The link posted is of an article which looks back at Less than Zero. As the sequel was published, there seemed to have been a rise in interest of the first novel, maybe to refresh people's memories before going on to the sequel.
The author of the article discusses the downward spiral that is experience throughout the book. Indeed, Clay, and his friends, experience events which go from bad to worse, culminating at the scene of the rape. He also discusses the loss of interest the characters experience, in themselves as well as in others.
Clay drives aimlessly through LA, does not care where he is going, why he is going; only point is to drive. He is incapable of finding anything that makes him happy and wants to be as detached as possible.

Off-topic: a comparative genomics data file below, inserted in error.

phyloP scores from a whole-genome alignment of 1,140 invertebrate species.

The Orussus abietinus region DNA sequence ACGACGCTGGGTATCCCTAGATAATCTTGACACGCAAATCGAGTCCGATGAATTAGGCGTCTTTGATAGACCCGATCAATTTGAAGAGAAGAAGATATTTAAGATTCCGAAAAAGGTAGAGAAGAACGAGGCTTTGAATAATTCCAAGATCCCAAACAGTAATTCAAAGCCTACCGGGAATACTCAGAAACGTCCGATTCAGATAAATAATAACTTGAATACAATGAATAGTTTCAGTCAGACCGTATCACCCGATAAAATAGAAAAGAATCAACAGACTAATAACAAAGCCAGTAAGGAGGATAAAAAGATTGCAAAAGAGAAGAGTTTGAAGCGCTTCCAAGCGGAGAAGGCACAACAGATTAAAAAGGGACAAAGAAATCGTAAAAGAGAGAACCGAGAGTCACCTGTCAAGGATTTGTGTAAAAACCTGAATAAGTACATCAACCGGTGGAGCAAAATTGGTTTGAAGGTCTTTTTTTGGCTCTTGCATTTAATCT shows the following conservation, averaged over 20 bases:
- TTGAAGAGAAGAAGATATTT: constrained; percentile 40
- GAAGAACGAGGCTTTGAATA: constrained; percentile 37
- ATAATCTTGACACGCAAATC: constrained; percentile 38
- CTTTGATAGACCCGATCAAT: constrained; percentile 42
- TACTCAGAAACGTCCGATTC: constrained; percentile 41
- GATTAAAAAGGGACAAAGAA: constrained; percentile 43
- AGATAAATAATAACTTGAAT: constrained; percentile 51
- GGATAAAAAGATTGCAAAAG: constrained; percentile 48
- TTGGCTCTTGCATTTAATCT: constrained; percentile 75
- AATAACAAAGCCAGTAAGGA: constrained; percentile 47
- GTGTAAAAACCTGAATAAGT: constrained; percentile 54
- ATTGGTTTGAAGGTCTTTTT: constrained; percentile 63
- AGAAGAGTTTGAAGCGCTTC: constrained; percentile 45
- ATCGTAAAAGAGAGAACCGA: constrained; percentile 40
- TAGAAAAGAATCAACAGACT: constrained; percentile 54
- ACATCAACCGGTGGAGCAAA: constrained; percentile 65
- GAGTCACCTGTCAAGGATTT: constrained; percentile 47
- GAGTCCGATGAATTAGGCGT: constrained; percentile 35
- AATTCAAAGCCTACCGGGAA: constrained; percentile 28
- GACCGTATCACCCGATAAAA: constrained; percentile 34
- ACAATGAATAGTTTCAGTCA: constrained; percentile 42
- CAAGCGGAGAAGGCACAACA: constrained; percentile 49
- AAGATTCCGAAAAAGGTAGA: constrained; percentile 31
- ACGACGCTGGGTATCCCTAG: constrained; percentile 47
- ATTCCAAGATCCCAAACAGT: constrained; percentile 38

All of this highlights the feelings that the 80s teen generation must have felt. Obviously not everyone, but the crowd that goes from party to party, takes drugs, drinks excessively. There was a certain numbness that went with the lifestyle. Evidently the drugs and the alcohol made you numb to society, to reality. But it slowly took you away from your own self as well. The 80s youth that is depicted in Less than Zero is a youth that has lost interest and that is escaping from reality as much as it can.
Clay does recognize that he has a problem and finally decides to leave LA. By doing such a thing, Ellis is linking LA to all of the vices, the drugs, the alcohol, all of the bad things. And hopefully by leaving such an excessive city, Clay has a chance to a normal life, or at least, he can escape far from all the problems and try to reflect on them.